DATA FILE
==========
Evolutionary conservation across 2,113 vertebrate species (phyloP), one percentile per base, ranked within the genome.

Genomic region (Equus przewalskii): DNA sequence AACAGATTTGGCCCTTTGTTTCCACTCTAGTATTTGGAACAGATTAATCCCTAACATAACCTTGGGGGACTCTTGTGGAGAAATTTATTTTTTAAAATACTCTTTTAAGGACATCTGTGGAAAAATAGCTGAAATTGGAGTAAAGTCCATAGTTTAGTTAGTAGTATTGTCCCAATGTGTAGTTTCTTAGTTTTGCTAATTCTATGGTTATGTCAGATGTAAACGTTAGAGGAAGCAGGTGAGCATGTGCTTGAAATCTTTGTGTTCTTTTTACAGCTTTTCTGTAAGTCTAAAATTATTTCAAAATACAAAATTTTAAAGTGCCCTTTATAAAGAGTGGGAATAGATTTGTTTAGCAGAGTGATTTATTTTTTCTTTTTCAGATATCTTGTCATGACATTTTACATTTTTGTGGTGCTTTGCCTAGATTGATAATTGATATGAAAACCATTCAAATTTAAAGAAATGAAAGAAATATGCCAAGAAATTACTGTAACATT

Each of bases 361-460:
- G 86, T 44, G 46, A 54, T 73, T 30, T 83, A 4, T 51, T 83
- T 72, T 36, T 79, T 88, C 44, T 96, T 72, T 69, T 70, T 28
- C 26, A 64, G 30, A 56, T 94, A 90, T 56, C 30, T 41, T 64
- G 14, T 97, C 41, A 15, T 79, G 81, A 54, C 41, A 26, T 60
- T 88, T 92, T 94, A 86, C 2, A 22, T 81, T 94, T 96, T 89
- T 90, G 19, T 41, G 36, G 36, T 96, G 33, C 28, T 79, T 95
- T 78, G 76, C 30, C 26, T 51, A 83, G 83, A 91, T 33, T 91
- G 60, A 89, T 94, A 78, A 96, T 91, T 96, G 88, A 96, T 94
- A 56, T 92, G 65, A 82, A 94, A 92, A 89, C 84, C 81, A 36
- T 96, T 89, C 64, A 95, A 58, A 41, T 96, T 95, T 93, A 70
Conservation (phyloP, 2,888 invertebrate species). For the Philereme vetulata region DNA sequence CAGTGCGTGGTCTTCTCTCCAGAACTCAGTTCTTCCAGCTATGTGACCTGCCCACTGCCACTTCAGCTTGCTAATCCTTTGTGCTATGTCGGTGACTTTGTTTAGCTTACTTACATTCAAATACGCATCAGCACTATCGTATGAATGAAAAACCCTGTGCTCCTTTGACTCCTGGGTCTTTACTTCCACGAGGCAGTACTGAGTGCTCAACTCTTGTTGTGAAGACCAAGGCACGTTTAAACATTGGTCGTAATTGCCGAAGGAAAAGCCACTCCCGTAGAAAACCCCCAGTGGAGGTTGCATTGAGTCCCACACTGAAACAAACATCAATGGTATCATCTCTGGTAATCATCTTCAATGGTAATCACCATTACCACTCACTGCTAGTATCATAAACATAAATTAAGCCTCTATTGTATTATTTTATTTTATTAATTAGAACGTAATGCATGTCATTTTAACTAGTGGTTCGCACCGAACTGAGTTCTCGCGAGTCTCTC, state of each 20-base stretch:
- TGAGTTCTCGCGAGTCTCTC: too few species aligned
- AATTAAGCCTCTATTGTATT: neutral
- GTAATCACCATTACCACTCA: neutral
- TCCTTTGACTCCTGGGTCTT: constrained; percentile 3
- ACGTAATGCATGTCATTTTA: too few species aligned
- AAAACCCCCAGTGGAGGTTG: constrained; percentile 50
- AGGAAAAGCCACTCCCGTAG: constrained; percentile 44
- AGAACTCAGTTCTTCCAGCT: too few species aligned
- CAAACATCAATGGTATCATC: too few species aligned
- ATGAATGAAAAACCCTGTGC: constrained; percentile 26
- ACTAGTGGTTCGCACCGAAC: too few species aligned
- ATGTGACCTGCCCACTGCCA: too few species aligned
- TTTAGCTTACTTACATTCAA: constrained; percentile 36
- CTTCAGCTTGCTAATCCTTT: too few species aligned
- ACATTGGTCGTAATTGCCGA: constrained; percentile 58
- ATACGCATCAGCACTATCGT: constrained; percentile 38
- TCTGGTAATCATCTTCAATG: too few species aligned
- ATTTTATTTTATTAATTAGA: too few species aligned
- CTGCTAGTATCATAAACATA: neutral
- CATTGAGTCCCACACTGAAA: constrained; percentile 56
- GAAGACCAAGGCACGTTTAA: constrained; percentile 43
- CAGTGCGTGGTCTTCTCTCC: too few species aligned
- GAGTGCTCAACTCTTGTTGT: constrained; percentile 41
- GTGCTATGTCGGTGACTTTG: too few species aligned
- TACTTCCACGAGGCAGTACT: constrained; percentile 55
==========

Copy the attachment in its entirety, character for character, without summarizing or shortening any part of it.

Evolutionary conservation across 2,113 vertebrate species (phyloP), one percentile per base, ranked within the genome.

Genomic region (Equus przewalskii): DNA sequence AACAGATTTGGCCCTTTGTTTCCACTCTAGTATTTGGAACAGATTAATCCCTAACATAACCTTGGGGGACTCTTGTGGAGAAATTTATTTTTTAAAATACTCTTTTAAGGACATCTGTGGAAAAATAGCTGAAATTGGAGTAAAGTCCATAGTTTAGTTAGTAGTATTGTCCCAATGTGTAGTTTCTTAGTTTTGCTAATTCTATGGTTATGTCAGATGTAAACGTTAGAGGAAGCAGGTGAGCATGTGCTTGAAATCTTTGTGTTCTTTTTACAGCTTTTCTGTAAGTCTAAAATTATTTCAAAATACAAAATTTTAAAGTGCCCTTTATAAAGAGTGGGAATAGATTTGTTTAGCAGAGTGATTTATTTTTTCTTTTTCAGATATCTTGTCATGACATTTTACATTTTTGTGGTGCTTTGCCTAGATTGATAATTGATATGAAAACCATTCAAATTTAAAGAAATGAAAGAAATATGCCAAGAAATTACTGTAACATT

Each of bases 361-460:
- G 86, T 44, G 46, A 54, T 73, T 30, T 83, A 4, T 51, T 83
- T 72, T 36, T 79, T 88, C 44, T 96, T 72, T 69, T 70, T 28
- C 26, A 64, G 30, A 56, T 94, A 90, T 56, C 30, T 41, T 64
- G 14, T 97, C 41, A 15, T 79, G 81, A 54, C 41, A 26, T 60
- T 88, T 92, T 94, A 86, C 2, A 22, T 81, T 94, T 96, T 89
- T 90, G 19, T 41, G 36, G 36, T 96, G 33, C 28, T 79, T 95
- T 78, G 76, C 30, C 26, T 51, A 83, G 83, A 91, T 33, T 91
- G 60, A 89, T 94, A 78, A 96, T 91, T 96, G 88, A 96, T 94
- A 56, T 92, G 65, A 82, A 94, A 92, A 89, C 84, C 81, A 36
- T 96, T 89, C 64, A 95, A 58, A 41, T 96, T 95, T 93, A 70
Conservation (phyloP, 2,888 invertebrate species). For the Philereme vetulata region DNA sequence CAGTGCGTGGTCTTCTCTCCAGAACTCAGTTCTTCCAGCTATGTGACCTGCCCACTGCCACTTCAGCTTGCTAATCCTTTGTGCTATGTCGGTGACTTTGTTTAGCTTACTTACATTCAAATACGCATCAGCACTATCGTATGAATGAAAAACCCTGTGCTCCTTTGACTCCTGGGTCTTTACTTCCACGAGGCAGTACTGAGTGCTCAACTCTTGTTGTGAAGACCAAGGCACGTTTAAACATTGGTCGTAATTGCCGAAGGAAAAGCCACTCCCGTAGAAAACCCCCAGTGGAGGTTGCATTGAGTCCCACACTGAAACAAACATCAATGGTATCATCTCTGGTAATCATCTTCAATGGTAATCACCATTACCACTCACTGCTAGTATCATAAACATAAATTAAGCCTCTATTGTATTATTTTATTTTATTAATTAGAACGTAATGCATGTCATTTTAACTAGTGGTTCGCACCGAACTGAGTTCTCGCGAGTCTCTC, state of each 20-base stretch:
- TGAGTTCTCGCGAGTCTCTC: too few species aligned
- AATTAAGCCTCTATTGTATT: neutral
- GTAATCACCATTACCACTCA: neutral
- TCCTTTGACTCCTGGGTCTT: constrained; percentile 3
- ACGTAATGCATGTCATTTTA: too few species aligned
- AAAACCCCCAGTGGAGGTTG: constrained; percentile 50
- AGGAAAAGCCACTCCCGTAG: constrained; percentile 44
- AGAACTCAGTTCTTCCAGCT: too few species aligned
- CAAACATCAATGGTATCATC: too few species aligned
- ATGAATGAAAAACCCTGTGC: constrained; percentile 26
- ACTAGTGGTTCGCACCGAAC: too few species aligned
- ATGTGACCTGCCCACTGCCA: too few species aligned
- TTTAGCTTACTTACATTCAA: constrained; percentile 36
- CTTCAGCTTGCTAATCCTTT: too few species aligned
- ACATTGGTCGTAATTGCCGA: constrained; percentile 58
- ATACGCATCAGCACTATCGT: constrained; percentile 38
- TCTGGTAATCATCTTCAATG: too few species aligned
- ATTTTATTTTATTAATTAGA: too few species aligned
- CTGCTAGTATCATAAACATA: neutral
- CATTGAGTCCCACACTGAAA: constrained; percentile 56
- GAAGACCAAGGCACGTTTAA: constrained; percentile 43
- CAGTGCGTGGTCTTCTCTCC: too few species aligned
- GAGTGCTCAACTCTTGTTGT: constrained; percentile 41
- GTGCTATGTCGGTGACTTTG: too few species aligned
- TACTTCCACGAGGCAGTACT: constrained; percentile 55